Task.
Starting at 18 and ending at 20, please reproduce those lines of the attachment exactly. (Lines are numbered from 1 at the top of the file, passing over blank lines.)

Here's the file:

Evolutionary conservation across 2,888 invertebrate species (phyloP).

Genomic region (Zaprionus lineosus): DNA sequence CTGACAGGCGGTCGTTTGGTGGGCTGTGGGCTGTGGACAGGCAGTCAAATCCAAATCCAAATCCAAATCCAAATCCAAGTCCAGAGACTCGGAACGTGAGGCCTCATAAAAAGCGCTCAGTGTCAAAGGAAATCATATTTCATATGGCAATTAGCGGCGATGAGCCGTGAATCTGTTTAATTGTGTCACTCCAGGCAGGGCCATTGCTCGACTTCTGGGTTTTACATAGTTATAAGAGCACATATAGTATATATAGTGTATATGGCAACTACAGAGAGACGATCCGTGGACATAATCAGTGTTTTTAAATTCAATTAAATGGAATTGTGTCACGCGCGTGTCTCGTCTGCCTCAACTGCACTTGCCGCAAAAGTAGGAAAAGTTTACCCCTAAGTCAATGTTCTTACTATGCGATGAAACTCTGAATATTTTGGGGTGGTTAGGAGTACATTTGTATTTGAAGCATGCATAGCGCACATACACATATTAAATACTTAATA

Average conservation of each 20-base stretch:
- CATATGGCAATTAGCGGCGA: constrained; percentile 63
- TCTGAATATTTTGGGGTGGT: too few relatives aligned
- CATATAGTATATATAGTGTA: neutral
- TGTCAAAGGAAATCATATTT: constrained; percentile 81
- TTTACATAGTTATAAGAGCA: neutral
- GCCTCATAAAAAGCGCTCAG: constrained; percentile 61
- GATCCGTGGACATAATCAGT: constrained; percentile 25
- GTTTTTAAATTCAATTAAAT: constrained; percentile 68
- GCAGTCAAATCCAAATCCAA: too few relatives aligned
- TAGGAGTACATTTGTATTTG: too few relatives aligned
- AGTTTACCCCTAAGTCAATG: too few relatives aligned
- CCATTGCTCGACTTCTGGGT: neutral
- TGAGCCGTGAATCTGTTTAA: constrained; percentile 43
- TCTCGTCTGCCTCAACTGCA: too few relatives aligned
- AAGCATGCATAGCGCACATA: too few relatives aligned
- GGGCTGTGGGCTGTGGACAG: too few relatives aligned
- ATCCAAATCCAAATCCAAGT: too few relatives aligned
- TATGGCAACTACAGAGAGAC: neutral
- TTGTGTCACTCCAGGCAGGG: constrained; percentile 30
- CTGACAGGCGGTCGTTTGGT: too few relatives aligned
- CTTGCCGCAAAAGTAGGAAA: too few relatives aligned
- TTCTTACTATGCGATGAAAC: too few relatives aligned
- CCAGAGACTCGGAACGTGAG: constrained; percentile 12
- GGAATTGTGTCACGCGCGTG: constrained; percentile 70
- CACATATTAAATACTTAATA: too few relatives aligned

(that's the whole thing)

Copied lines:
- AAGCATGCATAGCGCACATA: too few relatives aligned
- GGGCTGTGGGCTGTGGACAG: too few relatives aligned
- ATCCAAATCCAAATCCAAGT: too few relatives aligned